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MicroRNA-Based Therapy in Animal Models of Selected Gastrointestinal Cancers

View Article: PubMed Central - PubMed

ABSTRACT

Gastrointestinal cancer accounts for the 20 most frequent cancer diseases worldwide and there is a constant urge to bring new therapeutics with new mechanism of action into the clinical practice. Quantity of in vitro and in vivo evidences indicate, that exogenous change in pathologically imbalanced microRNAs (miRNAs) is capable of transforming the cancer cell phenotype. This review analyzed preclinical miRNA-based therapy attempts in animal models of gastric, pancreatic, gallbladder, and colorectal cancer. From more than 400 original articles, 26 was found to assess the effect of miRNA mimics, precursors, expression vectors, or inhibitors administered locally or systemically being an approach with relatively high translational potential. We have focused on mapping available information on animal model used (animal strain, cell line, xenograft method), pharmacological aspects (oligonucleotide chemistry, delivery system, posology, route of administration) and toxicology assessments. We also summarize findings in the field pharmacokinetics and toxicity of miRNA-based therapy.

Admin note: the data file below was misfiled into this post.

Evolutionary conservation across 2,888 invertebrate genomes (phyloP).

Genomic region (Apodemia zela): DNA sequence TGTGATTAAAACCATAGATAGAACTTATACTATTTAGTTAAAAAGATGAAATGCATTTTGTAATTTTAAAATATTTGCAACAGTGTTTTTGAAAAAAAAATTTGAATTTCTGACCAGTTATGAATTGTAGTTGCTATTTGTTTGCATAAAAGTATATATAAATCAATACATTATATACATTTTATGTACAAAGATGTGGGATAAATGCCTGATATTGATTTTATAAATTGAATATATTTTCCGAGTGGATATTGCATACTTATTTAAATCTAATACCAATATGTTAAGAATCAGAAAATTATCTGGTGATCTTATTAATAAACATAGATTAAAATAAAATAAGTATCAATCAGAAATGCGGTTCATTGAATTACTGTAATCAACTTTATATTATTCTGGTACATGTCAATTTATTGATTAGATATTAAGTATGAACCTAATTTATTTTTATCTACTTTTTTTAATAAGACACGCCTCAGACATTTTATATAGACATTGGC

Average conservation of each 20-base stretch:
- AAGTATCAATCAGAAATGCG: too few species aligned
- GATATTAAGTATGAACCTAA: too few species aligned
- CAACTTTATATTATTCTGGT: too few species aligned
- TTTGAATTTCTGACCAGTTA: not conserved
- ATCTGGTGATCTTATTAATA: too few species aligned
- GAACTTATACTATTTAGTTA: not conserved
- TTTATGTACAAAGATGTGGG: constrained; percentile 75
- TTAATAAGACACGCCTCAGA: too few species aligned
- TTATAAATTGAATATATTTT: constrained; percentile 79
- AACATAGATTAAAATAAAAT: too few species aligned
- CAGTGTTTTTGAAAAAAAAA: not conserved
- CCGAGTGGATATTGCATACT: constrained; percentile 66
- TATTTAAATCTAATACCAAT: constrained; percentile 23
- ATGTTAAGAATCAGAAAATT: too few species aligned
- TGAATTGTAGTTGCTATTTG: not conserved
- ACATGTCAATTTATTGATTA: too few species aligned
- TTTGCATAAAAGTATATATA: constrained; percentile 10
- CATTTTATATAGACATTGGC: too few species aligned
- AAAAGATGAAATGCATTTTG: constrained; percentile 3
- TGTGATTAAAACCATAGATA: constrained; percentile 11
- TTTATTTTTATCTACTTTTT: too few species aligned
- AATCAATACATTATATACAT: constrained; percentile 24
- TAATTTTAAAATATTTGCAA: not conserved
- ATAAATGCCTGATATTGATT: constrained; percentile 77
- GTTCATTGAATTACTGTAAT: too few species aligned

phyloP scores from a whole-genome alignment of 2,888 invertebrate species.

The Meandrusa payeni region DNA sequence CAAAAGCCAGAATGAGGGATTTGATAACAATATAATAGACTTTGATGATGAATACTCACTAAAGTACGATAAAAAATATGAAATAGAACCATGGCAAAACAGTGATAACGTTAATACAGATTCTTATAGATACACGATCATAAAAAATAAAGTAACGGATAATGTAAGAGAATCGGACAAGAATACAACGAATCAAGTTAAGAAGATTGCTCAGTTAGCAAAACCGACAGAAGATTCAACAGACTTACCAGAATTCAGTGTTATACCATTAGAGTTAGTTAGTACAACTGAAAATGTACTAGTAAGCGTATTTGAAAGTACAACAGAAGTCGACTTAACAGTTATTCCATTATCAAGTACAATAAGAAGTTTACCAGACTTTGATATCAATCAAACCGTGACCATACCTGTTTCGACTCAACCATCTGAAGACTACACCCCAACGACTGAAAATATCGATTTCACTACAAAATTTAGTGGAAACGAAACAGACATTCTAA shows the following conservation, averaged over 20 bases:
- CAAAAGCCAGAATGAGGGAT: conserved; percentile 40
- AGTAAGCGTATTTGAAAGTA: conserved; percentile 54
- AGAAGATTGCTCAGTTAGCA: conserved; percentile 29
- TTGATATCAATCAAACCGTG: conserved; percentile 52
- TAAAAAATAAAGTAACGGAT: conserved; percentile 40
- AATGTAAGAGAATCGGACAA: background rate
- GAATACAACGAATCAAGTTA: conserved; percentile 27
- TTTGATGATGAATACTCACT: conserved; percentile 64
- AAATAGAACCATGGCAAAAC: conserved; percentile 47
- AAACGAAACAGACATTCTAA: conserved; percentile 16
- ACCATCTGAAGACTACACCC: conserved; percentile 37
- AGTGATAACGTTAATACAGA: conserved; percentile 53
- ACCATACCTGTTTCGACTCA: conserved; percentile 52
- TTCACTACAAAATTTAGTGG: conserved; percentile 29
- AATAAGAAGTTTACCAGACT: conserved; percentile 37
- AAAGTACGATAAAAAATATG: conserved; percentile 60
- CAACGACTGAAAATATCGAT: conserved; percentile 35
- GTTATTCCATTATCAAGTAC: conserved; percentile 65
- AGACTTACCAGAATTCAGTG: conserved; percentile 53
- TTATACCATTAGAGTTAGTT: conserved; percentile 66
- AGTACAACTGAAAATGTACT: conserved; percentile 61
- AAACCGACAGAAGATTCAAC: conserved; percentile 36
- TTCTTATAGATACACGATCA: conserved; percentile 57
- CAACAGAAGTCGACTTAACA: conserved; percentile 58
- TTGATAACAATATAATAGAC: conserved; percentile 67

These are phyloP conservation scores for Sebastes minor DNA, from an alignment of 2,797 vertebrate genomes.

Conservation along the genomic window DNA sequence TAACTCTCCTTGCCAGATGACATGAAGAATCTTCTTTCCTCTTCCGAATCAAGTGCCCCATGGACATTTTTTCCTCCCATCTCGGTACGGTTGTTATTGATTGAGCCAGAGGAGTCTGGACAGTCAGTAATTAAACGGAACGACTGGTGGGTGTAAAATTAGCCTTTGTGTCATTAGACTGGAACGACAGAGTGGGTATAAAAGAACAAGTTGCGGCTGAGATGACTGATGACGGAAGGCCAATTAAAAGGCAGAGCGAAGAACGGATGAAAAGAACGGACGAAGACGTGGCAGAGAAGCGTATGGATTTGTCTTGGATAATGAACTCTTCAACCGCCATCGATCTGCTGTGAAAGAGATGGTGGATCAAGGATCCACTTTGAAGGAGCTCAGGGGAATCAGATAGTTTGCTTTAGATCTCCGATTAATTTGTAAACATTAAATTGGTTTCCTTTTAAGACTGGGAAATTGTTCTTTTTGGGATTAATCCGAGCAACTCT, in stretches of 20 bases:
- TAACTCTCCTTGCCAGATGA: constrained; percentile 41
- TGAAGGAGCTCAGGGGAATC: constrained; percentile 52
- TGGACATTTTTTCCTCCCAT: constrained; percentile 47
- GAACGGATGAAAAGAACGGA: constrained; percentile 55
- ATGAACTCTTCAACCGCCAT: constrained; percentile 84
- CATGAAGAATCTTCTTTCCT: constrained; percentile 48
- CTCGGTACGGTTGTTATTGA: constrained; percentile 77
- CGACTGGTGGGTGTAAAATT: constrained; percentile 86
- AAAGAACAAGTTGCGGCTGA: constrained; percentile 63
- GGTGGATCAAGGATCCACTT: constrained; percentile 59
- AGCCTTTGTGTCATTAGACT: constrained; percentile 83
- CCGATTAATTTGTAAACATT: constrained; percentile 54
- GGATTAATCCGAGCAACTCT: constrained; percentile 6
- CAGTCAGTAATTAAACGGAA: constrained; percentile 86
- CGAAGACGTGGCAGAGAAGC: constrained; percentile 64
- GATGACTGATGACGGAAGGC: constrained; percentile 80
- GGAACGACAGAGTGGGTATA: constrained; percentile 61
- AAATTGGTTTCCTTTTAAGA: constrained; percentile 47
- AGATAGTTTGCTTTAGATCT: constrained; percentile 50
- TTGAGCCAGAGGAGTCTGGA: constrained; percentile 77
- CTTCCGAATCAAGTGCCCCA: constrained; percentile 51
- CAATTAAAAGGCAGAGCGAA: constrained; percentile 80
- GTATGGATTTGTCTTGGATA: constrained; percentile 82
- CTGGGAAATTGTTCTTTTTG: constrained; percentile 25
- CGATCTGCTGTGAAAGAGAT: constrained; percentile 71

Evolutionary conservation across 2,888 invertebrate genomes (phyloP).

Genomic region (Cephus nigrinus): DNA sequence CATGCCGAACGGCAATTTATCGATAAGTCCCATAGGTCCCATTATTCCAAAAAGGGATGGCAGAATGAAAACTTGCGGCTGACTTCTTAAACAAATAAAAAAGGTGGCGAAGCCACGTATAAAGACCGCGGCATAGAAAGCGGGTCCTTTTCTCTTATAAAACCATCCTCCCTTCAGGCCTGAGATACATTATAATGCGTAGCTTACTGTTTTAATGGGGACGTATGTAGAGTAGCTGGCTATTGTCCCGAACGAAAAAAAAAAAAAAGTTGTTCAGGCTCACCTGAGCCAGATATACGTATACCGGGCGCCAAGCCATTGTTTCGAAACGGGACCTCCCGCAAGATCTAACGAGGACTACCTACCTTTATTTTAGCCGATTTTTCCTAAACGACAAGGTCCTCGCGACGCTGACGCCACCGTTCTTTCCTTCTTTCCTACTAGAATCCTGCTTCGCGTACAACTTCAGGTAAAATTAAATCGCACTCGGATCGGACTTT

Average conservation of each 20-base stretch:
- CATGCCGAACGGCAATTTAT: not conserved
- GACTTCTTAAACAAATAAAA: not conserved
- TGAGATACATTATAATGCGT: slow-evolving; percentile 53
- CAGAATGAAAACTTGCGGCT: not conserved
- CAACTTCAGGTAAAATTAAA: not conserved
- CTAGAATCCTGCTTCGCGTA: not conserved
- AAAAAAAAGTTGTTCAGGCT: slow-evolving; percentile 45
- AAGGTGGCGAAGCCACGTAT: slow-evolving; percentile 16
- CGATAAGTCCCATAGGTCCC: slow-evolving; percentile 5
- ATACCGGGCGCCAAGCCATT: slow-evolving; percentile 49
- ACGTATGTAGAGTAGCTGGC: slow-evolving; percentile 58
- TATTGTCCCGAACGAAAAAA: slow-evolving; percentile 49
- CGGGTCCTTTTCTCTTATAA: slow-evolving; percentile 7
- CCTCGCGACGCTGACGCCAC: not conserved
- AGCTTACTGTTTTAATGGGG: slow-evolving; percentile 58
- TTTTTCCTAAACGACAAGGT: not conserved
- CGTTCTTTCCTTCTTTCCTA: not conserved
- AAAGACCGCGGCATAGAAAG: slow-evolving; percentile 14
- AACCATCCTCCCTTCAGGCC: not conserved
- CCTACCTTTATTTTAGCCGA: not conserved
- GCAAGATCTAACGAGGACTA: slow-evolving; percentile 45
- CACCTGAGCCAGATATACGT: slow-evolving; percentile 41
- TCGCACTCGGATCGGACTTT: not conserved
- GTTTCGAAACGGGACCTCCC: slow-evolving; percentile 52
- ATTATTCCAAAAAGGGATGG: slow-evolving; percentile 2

No MeSH data available.


Biosynthesis and mechanism of action of miRNAs. The biosynthesis begins in the nucleus by transcription of miRNA genes by RNA polymerase II (Pol II). Long transcripts, pri-miRNAs, are cleaved by Drosha and DGCR8 protein creating pre-miRNA with hairpin structure. Exportin 5 transfers pre-miRNA into the cytoplasm, where it is processed by Dicer into miRNA duplex. Mature single-strand miRNA forms RISC complex with Argonaut (Ago) and other proteins and attenuates mRNA translation and leads to the destabilization of mRNA by deadenylation.
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Figure 2: Biosynthesis and mechanism of action of miRNAs. The biosynthesis begins in the nucleus by transcription of miRNA genes by RNA polymerase II (Pol II). Long transcripts, pri-miRNAs, are cleaved by Drosha and DGCR8 protein creating pre-miRNA with hairpin structure. Exportin 5 transfers pre-miRNA into the cytoplasm, where it is processed by Dicer into miRNA duplex. Mature single-strand miRNA forms RISC complex with Argonaut (Ago) and other proteins and attenuates mRNA translation and leads to the destabilization of mRNA by deadenylation.